Regardless, kings and their eldest sons and heirs are not normal people and their names are not evidence that anyone but royals (and only one or two royals at that) used double given names in Scotland before 1600.
 These are the names of two of the children of modern rock star Frank Zappa. Even in the late 20th century, when our unconscious naming rules accept (though perhaps with a raised eyebrow) names such as "Rainbow", "River", and "Shaquiel", our reaction to "Moon Unit" and "Dweezil" demonstrates that even today, in our own culture, any random word or combination of sounds are not considered well formed names. And in the Middle Ages there were no rock stars...
 Thomas is the English form of a name derived from an Aramaic word meaning 'twin' (Withycombe, s.n. "Thomas").
|Barbour||Barbour, John. The Bruce. Edited with translation and notes by A. A. M. Duncan. Edinburgh: Canongate Classics, 1997. Original edition, written circa 1375, surviving manuscript from 1489. Amazon.com - Amazon.co.uk|
|Bingham||Bingham, Caroline. James VI of Scotland. London: Weidenfeld and Nicolson, 1979. Amazon.com|
|Black||Black, George F. The Surnames of Scotland: Their Origin, Meaning, and History. Edinburgh: Birlinn, 1993. Original edition, The New York Public Library, 1946. NYPublic Library 1999 hardback at Amazon.com - Birlinn 1996 hardback at Amazon.co.uk|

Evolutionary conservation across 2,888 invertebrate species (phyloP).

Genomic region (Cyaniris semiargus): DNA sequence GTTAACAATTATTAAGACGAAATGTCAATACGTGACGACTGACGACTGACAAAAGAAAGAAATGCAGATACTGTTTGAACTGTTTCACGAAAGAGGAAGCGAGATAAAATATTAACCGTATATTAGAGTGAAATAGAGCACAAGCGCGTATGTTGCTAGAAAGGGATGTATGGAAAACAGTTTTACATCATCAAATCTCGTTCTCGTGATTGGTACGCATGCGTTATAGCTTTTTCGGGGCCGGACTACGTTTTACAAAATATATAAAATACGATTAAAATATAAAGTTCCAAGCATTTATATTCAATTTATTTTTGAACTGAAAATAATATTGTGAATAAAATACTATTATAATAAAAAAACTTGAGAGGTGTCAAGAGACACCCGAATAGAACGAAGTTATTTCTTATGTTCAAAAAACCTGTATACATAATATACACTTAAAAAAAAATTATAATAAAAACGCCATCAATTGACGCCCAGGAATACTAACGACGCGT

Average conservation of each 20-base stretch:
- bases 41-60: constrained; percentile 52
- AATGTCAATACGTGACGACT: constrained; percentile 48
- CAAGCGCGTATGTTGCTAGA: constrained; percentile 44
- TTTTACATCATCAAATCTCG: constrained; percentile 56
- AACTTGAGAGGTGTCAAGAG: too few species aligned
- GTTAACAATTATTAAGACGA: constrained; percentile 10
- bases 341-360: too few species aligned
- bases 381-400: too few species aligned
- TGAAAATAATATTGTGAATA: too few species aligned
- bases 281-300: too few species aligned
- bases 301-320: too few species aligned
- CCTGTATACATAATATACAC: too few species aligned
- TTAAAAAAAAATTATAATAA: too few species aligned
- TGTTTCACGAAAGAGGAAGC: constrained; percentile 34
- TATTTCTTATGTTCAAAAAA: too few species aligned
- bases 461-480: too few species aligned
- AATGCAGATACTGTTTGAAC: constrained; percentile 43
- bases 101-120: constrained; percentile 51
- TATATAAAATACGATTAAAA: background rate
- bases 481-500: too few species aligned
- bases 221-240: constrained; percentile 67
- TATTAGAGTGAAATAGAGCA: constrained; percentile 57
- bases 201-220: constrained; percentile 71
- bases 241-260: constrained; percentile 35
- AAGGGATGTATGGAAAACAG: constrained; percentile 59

|Gouldesbrough||Gouldesbrough, Peter, compiler. Formulary of Old Scots Legal Documents. Vol. 36, Stair Society Publications. Edinburgh: The Stair Society, 1985.|
|Ragman||Instrumenta Publica Sive Processus super Fidelitatibus et Homagis Scotorum Domino Regi Angliæ Factis A. D. MCCXCI-MCCXCVI. (Title on spine: The Ragman Rolls, 1291-6.) Edited by Thomas Thomson. Bannatyne Club Publications, vol. 50. Edinburgh: Bannatyne Club, 1834. Full text available at Google Books at <http://books.google.com/books?id=JlgJAAAAIAAJ>.|
|Jackson||Jackson, Kenneth. The Gaelic Notes in the Book of Deer. Cambridge: Cambridge University Press, 1972.|
|Krossa SNR||Krossa, Sharon L., editor. "Scottish Names Resources" [WWW]. Medieval Scotland, 3 Nov 2001 [cited 3 Nov 2001]. Available from http://MedievalScotland.org/scotnames/.|
|Simple Guide||Krossa, Sharon L. "A Simple Guide to Constructing 12th Century Scottish Gaelic Names" [WWW]. Medieval Scotland, 18 Jun 1997 [cited 14 Aug 2000]. Available from http://MedievalScotland.org/scotnames/simplescotgaelicnames12.shtml.|
|Mittleman SIM||Mittleman, Joshua, editor. "Scottish, Irish, and Manx Names" [WWW]. The Medieval Names Archive, 2001 [cited 4 Nov 2001]. Available from http://www.s-gabriel.org/names/qceltic.shtml.|
|Withycombe||Withycombe, E.G. The Oxford Dictionary of English Christian Names. 3rd ed. Oxford: Oxford University Press, 1988.|
Various people have been of help with the preparation of this article, though of course any mistakes are my own and should not be laid at their door! I sincerely thank the various members of The Academy of Saint Gabriel.